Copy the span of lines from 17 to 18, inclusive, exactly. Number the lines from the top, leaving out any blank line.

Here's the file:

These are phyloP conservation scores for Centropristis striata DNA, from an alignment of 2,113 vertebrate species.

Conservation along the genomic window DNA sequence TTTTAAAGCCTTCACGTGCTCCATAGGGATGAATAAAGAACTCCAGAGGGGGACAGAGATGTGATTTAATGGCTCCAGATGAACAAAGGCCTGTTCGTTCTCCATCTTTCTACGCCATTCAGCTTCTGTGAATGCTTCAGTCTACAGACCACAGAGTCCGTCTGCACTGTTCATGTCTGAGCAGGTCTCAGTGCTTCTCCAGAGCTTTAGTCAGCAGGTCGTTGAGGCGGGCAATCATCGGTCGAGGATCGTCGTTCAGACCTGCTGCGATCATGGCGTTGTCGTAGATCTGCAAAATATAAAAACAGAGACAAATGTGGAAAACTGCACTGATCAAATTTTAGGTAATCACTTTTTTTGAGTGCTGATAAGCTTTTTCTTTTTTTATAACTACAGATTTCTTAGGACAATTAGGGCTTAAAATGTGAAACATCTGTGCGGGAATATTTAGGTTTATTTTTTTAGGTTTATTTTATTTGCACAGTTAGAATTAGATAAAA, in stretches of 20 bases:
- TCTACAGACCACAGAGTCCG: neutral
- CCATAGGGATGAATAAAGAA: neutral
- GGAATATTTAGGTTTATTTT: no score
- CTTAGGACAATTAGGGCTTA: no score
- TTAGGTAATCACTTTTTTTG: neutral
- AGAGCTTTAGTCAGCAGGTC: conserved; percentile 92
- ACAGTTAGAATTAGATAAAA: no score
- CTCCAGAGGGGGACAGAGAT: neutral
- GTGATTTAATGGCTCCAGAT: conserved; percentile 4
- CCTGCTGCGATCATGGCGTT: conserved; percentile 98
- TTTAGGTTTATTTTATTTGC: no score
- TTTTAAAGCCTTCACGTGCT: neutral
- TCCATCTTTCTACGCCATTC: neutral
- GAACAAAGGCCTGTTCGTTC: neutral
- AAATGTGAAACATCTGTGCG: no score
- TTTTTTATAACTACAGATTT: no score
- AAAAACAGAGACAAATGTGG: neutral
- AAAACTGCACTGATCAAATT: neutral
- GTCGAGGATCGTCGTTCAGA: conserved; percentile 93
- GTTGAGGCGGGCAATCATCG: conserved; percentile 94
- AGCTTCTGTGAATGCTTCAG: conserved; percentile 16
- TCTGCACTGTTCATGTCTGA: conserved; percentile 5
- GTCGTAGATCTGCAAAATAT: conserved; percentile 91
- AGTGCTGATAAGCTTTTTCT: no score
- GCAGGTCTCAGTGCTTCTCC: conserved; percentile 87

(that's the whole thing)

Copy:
- AAATGTGAAACATCTGTGCG: no score
- TTTTTTATAACTACAGATTT: no score